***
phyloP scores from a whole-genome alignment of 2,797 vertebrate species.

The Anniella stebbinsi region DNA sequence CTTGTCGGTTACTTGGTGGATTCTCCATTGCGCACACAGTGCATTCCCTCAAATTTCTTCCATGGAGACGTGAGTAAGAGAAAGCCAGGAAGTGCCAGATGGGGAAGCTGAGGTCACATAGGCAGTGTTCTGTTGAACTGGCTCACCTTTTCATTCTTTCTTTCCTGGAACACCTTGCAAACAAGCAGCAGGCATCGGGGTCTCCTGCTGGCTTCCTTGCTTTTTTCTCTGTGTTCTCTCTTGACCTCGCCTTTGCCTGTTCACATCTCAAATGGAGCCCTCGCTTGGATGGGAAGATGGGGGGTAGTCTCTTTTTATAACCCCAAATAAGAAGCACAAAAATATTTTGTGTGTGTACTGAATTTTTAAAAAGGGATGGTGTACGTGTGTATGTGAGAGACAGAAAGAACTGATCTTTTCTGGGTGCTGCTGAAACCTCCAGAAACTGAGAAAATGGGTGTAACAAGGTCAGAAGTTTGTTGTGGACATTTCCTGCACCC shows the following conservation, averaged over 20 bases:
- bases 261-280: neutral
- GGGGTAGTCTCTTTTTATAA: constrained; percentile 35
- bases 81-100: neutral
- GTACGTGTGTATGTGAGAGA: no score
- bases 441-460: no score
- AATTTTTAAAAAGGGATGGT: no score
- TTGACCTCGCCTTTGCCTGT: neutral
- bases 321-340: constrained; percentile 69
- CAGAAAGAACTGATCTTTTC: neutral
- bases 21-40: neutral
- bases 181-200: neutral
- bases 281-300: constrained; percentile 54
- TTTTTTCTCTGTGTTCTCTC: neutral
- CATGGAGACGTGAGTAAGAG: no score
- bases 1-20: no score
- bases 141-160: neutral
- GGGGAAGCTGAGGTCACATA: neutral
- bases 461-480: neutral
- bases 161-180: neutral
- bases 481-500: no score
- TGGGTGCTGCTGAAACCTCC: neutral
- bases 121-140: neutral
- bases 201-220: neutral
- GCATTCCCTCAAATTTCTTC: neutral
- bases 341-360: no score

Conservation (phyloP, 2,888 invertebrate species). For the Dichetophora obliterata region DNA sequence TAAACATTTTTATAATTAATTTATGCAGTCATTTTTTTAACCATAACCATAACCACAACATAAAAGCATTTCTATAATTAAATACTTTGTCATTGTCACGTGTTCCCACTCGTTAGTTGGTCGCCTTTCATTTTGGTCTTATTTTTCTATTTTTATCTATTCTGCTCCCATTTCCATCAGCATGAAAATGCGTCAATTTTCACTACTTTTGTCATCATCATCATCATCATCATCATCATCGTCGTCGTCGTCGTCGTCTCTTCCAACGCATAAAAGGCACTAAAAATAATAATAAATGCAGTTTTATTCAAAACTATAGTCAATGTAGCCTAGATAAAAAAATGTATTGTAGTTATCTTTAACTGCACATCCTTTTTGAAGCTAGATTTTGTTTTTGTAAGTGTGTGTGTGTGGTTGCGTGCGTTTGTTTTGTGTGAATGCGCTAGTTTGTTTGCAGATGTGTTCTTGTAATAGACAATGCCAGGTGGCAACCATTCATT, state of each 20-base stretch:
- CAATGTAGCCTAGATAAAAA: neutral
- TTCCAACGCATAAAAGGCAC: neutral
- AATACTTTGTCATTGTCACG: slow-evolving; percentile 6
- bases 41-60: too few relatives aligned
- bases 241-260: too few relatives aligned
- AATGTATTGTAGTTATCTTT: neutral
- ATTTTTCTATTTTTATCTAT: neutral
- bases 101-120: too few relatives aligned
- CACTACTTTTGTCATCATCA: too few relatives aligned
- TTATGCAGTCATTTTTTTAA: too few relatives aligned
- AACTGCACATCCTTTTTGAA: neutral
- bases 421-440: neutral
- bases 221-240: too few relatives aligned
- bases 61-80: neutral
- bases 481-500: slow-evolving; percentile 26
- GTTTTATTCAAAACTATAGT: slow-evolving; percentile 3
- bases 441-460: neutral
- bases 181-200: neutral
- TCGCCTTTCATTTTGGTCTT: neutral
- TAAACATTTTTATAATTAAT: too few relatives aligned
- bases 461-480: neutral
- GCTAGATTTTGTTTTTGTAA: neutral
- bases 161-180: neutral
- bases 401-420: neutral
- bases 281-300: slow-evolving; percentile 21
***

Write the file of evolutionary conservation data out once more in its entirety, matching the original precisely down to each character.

phyloP scores from a whole-genome alignment of 2,797 vertebrate species.

The Anniella stebbinsi region DNA sequence CTTGTCGGTTACTTGGTGGATTCTCCATTGCGCACACAGTGCATTCCCTCAAATTTCTTCCATGGAGACGTGAGTAAGAGAAAGCCAGGAAGTGCCAGATGGGGAAGCTGAGGTCACATAGGCAGTGTTCTGTTGAACTGGCTCACCTTTTCATTCTTTCTTTCCTGGAACACCTTGCAAACAAGCAGCAGGCATCGGGGTCTCCTGCTGGCTTCCTTGCTTTTTTCTCTGTGTTCTCTCTTGACCTCGCCTTTGCCTGTTCACATCTCAAATGGAGCCCTCGCTTGGATGGGAAGATGGGGGGTAGTCTCTTTTTATAACCCCAAATAAGAAGCACAAAAATATTTTGTGTGTGTACTGAATTTTTAAAAAGGGATGGTGTACGTGTGTATGTGAGAGACAGAAAGAACTGATCTTTTCTGGGTGCTGCTGAAACCTCCAGAAACTGAGAAAATGGGTGTAACAAGGTCAGAAGTTTGTTGTGGACATTTCCTGCACCC shows the following conservation, averaged over 20 bases:
- bases 261-280: neutral
- GGGGTAGTCTCTTTTTATAA: constrained; percentile 35
- bases 81-100: neutral
- GTACGTGTGTATGTGAGAGA: no score
- bases 441-460: no score
- AATTTTTAAAAAGGGATGGT: no score
- TTGACCTCGCCTTTGCCTGT: neutral
- bases 321-340: constrained; percentile 69
- CAGAAAGAACTGATCTTTTC: neutral
- bases 21-40: neutral
- bases 181-200: neutral
- bases 281-300: constrained; percentile 54
- TTTTTTCTCTGTGTTCTCTC: neutral
- CATGGAGACGTGAGTAAGAG: no score
- bases 1-20: no score
- bases 141-160: neutral
- GGGGAAGCTGAGGTCACATA: neutral
- bases 461-480: neutral
- bases 161-180: neutral
- bases 481-500: no score
- TGGGTGCTGCTGAAACCTCC: neutral
- bases 121-140: neutral
- bases 201-220: neutral
- GCATTCCCTCAAATTTCTTC: neutral
- bases 341-360: no score

Conservation (phyloP, 2,888 invertebrate species). For the Dichetophora obliterata region DNA sequence TAAACATTTTTATAATTAATTTATGCAGTCATTTTTTTAACCATAACCATAACCACAACATAAAAGCATTTCTATAATTAAATACTTTGTCATTGTCACGTGTTCCCACTCGTTAGTTGGTCGCCTTTCATTTTGGTCTTATTTTTCTATTTTTATCTATTCTGCTCCCATTTCCATCAGCATGAAAATGCGTCAATTTTCACTACTTTTGTCATCATCATCATCATCATCATCATCATCGTCGTCGTCGTCGTCGTCTCTTCCAACGCATAAAAGGCACTAAAAATAATAATAAATGCAGTTTTATTCAAAACTATAGTCAATGTAGCCTAGATAAAAAAATGTATTGTAGTTATCTTTAACTGCACATCCTTTTTGAAGCTAGATTTTGTTTTTGTAAGTGTGTGTGTGTGGTTGCGTGCGTTTGTTTTGTGTGAATGCGCTAGTTTGTTTGCAGATGTGTTCTTGTAATAGACAATGCCAGGTGGCAACCATTCATT, state of each 20-base stretch:
- CAATGTAGCCTAGATAAAAA: neutral
- TTCCAACGCATAAAAGGCAC: neutral
- AATACTTTGTCATTGTCACG: slow-evolving; percentile 6
- bases 41-60: too few relatives aligned
- bases 241-260: too few relatives aligned
- AATGTATTGTAGTTATCTTT: neutral
- ATTTTTCTATTTTTATCTAT: neutral
- bases 101-120: too few relatives aligned
- CACTACTTTTGTCATCATCA: too few relatives aligned
- TTATGCAGTCATTTTTTTAA: too few relatives aligned
- AACTGCACATCCTTTTTGAA: neutral
- bases 421-440: neutral
- bases 221-240: too few relatives aligned
- bases 61-80: neutral
- bases 481-500: slow-evolving; percentile 26
- GTTTTATTCAAAACTATAGT: slow-evolving; percentile 3
- bases 441-460: neutral
- bases 181-200: neutral
- TCGCCTTTCATTTTGGTCTT: neutral
- TAAACATTTTTATAATTAAT: too few relatives aligned
- bases 461-480: neutral
- GCTAGATTTTGTTTTTGTAA: neutral
- bases 161-180: neutral
- bases 401-420: neutral
- bases 281-300: slow-evolving; percentile 21